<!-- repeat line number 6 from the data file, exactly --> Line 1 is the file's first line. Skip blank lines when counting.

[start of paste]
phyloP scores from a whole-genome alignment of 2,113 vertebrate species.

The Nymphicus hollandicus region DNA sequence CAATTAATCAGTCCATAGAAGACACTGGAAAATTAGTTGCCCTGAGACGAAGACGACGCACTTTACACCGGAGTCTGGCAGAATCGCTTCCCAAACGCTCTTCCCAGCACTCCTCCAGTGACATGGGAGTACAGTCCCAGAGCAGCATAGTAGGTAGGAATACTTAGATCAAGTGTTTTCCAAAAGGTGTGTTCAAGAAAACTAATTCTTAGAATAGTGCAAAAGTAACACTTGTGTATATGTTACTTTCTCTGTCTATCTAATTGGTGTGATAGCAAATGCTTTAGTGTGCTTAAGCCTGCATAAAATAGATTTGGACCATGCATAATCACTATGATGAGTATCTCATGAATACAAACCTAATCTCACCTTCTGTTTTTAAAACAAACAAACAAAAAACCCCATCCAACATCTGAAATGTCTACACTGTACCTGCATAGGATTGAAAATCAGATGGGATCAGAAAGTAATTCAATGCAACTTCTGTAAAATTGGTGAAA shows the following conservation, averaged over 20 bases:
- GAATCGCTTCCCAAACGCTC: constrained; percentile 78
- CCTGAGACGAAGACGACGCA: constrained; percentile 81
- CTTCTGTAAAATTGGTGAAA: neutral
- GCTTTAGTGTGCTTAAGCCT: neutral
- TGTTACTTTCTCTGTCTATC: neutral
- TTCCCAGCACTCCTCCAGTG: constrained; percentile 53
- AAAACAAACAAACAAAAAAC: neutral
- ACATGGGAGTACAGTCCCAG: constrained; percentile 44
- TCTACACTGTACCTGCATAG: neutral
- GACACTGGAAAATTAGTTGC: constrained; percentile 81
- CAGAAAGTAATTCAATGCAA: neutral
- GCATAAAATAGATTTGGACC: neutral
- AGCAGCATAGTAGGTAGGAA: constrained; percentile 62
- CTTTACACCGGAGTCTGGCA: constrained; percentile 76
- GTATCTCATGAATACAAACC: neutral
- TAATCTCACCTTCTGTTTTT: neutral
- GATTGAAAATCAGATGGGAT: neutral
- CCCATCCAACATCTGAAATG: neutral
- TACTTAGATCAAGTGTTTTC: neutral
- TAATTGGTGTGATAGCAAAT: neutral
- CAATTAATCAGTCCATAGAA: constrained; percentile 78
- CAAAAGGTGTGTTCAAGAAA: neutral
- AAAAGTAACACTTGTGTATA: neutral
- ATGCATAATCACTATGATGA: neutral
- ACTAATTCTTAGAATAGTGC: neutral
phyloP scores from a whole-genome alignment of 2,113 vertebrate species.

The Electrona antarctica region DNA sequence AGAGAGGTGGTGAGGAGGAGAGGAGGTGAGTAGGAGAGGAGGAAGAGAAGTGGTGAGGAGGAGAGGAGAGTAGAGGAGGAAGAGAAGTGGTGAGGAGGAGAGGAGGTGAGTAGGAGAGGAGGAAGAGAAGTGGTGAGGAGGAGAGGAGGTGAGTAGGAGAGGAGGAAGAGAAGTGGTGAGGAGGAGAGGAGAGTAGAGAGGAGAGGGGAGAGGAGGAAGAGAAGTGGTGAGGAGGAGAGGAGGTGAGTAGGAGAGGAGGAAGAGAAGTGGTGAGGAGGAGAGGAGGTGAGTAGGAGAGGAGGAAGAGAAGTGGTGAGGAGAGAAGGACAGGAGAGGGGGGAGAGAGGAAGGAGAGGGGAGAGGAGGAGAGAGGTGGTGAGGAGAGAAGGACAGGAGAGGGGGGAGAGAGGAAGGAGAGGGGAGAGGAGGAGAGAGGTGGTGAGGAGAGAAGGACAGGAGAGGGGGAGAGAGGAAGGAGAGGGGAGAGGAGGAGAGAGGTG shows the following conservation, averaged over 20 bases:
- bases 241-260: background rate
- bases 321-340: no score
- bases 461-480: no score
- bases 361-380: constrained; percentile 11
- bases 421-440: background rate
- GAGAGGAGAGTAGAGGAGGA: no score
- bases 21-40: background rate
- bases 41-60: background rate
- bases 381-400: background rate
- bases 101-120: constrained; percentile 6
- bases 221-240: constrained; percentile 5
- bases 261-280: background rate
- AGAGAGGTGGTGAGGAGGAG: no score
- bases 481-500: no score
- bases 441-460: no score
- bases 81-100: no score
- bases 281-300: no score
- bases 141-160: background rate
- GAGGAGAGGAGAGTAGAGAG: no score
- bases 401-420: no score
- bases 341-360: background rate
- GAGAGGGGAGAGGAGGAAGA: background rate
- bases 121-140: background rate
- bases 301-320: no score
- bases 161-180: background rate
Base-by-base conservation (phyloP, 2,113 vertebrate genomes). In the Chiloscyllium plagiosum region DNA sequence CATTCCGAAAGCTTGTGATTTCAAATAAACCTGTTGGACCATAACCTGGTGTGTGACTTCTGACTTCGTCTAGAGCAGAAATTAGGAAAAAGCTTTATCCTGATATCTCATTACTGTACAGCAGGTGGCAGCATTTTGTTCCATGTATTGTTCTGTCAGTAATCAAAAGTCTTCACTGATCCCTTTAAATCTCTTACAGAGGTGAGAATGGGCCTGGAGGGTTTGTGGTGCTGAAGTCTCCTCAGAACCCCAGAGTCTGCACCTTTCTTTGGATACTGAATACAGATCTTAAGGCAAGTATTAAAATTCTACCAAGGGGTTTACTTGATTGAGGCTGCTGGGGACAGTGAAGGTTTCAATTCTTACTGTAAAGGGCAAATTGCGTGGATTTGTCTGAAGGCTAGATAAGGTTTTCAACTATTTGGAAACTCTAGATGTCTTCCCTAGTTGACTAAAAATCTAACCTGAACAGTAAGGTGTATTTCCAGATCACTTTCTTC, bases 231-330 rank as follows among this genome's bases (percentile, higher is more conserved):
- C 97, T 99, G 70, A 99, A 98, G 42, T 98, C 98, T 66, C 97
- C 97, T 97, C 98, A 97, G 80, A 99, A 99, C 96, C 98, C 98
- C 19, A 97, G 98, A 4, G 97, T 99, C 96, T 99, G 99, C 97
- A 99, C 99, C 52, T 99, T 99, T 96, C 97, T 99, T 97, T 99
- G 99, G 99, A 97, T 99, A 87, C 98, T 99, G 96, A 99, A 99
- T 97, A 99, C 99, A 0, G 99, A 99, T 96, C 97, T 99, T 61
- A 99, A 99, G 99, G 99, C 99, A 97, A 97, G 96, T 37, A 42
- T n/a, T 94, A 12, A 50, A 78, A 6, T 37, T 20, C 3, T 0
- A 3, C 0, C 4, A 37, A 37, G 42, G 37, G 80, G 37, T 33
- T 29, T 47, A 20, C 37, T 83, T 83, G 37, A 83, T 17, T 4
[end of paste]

- GCTTTAGTGTGCTTAAGCCT: neutral